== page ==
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Asia Pacific Malaria Elimination Meeting Held in Sabah, Malaysia

May 26, 2011 - 21:00 -- The Global Heal...

The third annual meeting of the Asia Pacific Malaria Elimination Network (APMEN) was held May 9-12, 2011 in Kota Kinabalu, Sabah, Malaysia. The meeting celebrated the on-going efforts within the region to reduce the scourge of malaria, to share experiences on how countries are working towards elimination of malaria, and work collaboratively on projects in research, capacity building, and advocacy. In attendance were 80 representatives from the 11 Country Partners and research and partner institutions from the region, including the WHO.

The conspiracies behind malaria eradication in Africa must stop!

May 11, 2011 - 12:07 -- Stephen Yeboah

Malaria continues to threaten the lives of people despite huge funds made available to fight this preventable disease. According to the 2010 report “Breaking the Cycle: Saving Lives and Protecting the Future” by the Department for International Development (DFID), global funding for malaria has increased from $0.733 billion in 2006 to $1.94 billion in 2009. Despite the increasing funds for malaria control, the disease still kills about 800,000 people each year with the Africa [Sub-Saharan region] being the hardest hit [90 percent].

Outcome of Poster Session on Innovative Alternatives to DDT held alongside the 5. Meeting of the Stockholm Convention

May 10, 2011 - 08:46 -- Stefanie Keller

Biovision, in support of the implementation of the Global Alliance for Alternatives to DDT, has organised a series of posters to present alternatives to DDT. The posters on innovative products, methods and alternative strategies for malaria vector control have been displayed alongside the Fifth Meeting of the Conference of the Parties to the Stockholm Convention.

APMEN welcomes two new partners: Thailand and the London School of Hygiene and Tropical Medicine

April 15, 2011 - 18:36 -- The Global Heal...

The Asia Pacific Malaria Elimination Network (APMEN) announced that two new partners have joined the Network – Thailand and the London School of Hygiene and Tropical Medicine. Thailand is the eleventh County Partner to join the Network. Thailand has made significant progress over the last 10 years, reducing cases by 75% from 2000 to 2009, and has developed a strategy of sub-national malaria elimination, focusing on the central and eastern portions of the country. The London School of Hygiene and Tropical Medicine (LSHTM) joins the ranks of the Network’s 21 Partner Institutions.

Water resources development and malaria transmission in Sub Saharan Africa: What is needed?

April 15, 2011 - 09:03 -- Solomon Kibret
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In recent years, there seems to have a boost in construction of large dams and irrigation schemes in sub-saharan Africa, mainly in Ethiopia. With recognition of such infrastructures to ensure economic development and allevate poverty, Ethiopia is building large dams and constructing large irrigation schemes in parts of the countries where malaria is endemic. However, such water infrastructures have been shown to intensify malaria transsmission in communities living close to water storages.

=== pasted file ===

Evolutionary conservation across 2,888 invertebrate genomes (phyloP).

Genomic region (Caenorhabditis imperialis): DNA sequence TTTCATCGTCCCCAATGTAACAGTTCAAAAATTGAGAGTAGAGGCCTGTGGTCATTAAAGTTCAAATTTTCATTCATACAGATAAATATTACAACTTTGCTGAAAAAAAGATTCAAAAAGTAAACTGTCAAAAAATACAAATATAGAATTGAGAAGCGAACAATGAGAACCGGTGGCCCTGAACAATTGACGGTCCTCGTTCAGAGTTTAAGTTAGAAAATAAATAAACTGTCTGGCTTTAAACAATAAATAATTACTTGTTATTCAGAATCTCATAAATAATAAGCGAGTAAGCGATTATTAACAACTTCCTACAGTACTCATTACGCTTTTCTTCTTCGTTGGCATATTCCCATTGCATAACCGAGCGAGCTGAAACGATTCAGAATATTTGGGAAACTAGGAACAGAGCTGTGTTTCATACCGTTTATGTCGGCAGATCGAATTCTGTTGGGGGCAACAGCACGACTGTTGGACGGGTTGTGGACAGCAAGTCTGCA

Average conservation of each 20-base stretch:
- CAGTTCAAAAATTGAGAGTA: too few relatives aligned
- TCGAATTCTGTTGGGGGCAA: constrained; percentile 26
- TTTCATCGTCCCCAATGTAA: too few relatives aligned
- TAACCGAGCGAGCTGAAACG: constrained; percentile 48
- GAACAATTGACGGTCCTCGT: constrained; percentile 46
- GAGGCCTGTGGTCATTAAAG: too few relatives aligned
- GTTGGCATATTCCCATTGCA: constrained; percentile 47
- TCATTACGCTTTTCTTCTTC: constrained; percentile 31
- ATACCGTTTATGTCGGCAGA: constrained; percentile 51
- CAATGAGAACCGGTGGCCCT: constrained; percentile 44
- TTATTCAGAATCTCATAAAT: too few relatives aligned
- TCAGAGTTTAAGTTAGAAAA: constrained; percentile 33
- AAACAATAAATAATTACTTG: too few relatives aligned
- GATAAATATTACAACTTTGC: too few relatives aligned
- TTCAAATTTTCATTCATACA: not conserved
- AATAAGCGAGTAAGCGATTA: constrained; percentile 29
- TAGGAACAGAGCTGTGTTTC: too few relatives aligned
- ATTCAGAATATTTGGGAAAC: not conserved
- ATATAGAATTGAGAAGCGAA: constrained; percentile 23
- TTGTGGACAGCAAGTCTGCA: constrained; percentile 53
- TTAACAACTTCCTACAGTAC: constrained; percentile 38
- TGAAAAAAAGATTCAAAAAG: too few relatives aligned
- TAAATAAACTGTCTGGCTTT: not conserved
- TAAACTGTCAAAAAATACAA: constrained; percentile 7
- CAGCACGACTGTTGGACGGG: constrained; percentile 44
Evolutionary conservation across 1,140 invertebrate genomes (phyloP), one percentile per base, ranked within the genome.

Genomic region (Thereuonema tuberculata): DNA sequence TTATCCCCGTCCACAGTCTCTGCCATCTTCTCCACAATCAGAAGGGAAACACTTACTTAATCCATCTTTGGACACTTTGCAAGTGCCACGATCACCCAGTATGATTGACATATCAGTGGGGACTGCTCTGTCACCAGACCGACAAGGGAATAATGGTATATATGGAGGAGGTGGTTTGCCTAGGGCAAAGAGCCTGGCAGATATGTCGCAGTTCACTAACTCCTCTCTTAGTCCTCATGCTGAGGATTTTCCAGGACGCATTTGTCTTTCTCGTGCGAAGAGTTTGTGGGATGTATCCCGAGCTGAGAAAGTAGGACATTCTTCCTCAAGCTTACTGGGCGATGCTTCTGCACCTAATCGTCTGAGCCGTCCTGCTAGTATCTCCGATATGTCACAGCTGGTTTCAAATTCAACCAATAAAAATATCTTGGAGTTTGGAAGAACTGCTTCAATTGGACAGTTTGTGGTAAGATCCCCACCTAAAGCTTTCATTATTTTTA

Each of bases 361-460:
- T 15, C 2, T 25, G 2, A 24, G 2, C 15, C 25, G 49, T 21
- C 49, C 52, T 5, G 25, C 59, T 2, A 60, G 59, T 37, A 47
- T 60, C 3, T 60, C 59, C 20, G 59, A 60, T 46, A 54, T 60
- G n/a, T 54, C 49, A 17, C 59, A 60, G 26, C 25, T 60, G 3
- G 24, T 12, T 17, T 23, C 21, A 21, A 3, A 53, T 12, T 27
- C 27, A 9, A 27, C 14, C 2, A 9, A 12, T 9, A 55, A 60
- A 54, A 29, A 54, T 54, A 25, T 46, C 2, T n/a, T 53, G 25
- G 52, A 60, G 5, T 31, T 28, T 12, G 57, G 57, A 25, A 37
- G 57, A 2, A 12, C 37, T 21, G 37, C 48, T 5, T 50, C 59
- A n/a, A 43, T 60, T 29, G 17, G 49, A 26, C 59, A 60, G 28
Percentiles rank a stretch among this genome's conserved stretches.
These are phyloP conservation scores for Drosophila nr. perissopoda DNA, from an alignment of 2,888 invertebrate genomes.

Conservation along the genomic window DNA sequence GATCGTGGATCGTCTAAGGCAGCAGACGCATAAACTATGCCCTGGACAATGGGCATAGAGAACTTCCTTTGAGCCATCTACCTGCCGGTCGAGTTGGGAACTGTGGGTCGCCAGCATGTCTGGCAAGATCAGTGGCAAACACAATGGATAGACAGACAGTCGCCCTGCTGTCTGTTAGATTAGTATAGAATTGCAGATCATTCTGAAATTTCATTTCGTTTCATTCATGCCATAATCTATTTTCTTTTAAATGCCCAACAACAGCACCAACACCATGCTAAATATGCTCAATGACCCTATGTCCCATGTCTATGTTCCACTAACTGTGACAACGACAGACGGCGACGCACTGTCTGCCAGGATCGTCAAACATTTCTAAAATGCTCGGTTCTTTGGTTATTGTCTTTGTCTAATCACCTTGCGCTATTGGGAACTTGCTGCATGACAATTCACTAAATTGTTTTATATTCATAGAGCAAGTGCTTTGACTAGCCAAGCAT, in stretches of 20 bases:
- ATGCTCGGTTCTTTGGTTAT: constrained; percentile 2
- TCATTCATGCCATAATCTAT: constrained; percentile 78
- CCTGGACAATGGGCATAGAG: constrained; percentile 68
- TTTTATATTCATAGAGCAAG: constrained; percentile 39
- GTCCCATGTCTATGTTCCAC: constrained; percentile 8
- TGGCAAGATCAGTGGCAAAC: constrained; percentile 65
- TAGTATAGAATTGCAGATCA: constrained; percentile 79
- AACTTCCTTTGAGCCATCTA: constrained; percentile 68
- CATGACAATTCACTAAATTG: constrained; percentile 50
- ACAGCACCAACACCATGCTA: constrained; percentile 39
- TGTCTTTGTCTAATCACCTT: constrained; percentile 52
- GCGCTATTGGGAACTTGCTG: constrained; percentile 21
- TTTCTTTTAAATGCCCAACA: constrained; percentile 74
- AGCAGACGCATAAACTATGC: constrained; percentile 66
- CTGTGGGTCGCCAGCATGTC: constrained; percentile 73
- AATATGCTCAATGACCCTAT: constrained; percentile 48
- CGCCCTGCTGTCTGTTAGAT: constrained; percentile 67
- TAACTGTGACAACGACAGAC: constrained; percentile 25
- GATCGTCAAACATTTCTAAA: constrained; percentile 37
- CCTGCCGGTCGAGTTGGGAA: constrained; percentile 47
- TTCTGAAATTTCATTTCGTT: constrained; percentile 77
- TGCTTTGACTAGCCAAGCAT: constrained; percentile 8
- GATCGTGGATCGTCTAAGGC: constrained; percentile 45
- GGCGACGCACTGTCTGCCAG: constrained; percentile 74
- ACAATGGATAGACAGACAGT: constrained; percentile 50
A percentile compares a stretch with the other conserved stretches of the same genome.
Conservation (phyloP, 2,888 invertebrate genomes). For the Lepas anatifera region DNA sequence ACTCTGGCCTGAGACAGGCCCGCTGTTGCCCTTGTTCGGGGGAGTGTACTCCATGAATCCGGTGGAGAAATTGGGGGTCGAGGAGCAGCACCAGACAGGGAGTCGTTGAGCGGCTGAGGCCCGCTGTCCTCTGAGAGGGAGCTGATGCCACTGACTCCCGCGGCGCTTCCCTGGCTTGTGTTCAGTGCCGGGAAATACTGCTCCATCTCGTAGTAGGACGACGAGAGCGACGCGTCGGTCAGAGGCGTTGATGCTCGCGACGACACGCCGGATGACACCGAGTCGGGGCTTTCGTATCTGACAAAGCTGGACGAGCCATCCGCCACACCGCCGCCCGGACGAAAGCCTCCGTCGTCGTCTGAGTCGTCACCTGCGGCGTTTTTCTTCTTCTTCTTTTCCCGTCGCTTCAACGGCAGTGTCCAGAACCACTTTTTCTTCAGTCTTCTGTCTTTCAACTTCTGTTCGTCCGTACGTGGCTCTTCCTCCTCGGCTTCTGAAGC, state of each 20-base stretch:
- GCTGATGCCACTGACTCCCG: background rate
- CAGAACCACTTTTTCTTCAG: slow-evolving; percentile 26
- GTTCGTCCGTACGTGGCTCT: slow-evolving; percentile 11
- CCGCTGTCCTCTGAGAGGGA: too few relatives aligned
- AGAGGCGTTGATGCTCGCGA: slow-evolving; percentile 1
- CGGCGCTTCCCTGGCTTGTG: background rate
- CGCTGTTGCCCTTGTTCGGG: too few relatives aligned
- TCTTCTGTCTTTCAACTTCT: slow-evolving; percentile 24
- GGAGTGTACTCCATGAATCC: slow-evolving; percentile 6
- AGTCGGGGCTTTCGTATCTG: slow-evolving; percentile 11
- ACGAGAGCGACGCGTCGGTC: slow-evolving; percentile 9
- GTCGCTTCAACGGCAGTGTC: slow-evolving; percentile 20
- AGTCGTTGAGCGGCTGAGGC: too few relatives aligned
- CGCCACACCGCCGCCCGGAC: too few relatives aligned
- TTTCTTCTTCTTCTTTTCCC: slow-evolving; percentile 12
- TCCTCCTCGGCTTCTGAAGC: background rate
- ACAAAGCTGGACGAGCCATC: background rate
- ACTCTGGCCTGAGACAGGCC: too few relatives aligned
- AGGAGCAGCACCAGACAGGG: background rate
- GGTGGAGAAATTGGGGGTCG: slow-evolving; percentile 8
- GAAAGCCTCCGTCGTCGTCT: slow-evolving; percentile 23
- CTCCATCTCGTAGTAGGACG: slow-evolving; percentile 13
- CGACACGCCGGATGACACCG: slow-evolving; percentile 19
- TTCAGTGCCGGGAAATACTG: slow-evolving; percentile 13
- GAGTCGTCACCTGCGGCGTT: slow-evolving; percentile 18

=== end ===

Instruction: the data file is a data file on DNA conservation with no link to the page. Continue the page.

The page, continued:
A better method for estimating the real strength of LLIN

April 14, 2011 - 11:55 -- Rune Bosselmann

Measuring bursting strength is the standard method for evaluating mosquito net strength. However, in real life use scenarios of nets these are rarely exposed to the kind of strain they are exposed to in this test. It would correspond to, more or less, if you were to grab on to a net by the hands, uniformly and without penetrating the mesh with your fingers, and pull the net apart. Few people can do that. However, if you put the netting on a nail at one end and pull with your hand at the other, a hole will be ripped with very little effort.

PPAR-gamma agonists for the treatment of cerebral malaria - tweaking the host response to save brains

April 7, 2011 - 14:48 -- Lena Serghides

Even when treated with the best anti-malaria drugs 1 in 5 children with cerebral malaria will die, and of the survivors 1 in 4 will be left with long-term learning and memory impairment. This is because the host response to the infection plays as much a role in contributing to the development of cerebral malaria as does the parasite itself. Although conventional therapies for malaria can be very effective at eliminating the parasite, they do little to modulate the host response.

A novel antimalarial treatment based on engineered antibodies

April 6, 2011 - 16:06 -- Horacio Bach

The treatment of malaria has been hampered by the appearance of parasites resistant to conventional malaria drugs. Disease progression relies on the adherence of parasite-containing red blood cells to the blood vessel tissues. This condition allows the parasite to evade its clearance from the blood. Current treatments focus on killing the parasites inside of infected red blood cells but resistant strains have evolved with the ability to pump the drugs out of the erythrocytes.

Price Subsidy Schemes for Artemisinin-Based Combination Therapies (ACTs): Do They Work?

April 5, 2011 - 19:26 -- The Global Heal...

Although ACTs are recommended as first line treatment for uncomplicated malaria, actual use of ACT is very limited, partly due to its high price in pharmacies and retail stores. The Affordable Medicines Facility-malaria (AMFm), a donor-funded global price subsidy, has been proposed as a strategy to increase ACT use in malaria-endemic countries. Given that donor-supported ACT subsidy schemes are costly, it is crucial to ensure that they have their intended impact.

Where Malaria Wins

March 24, 2011 - 14:59 -- Patrick Sampao

For most part my colleagues Stella, Kabogo and I are often holed up in Malaria World, Nairobi office digging through hundreds of journals to pick out anything relevant to the “Malaria World”. Over the past weeks we have held discussions of what really happens out there, how is the war against malaria coming along? Are we loosing or winning?

Experts in favour of tighter rules for DDT use against malaria

February 2, 2011 - 08:48 -- Guest (not verified)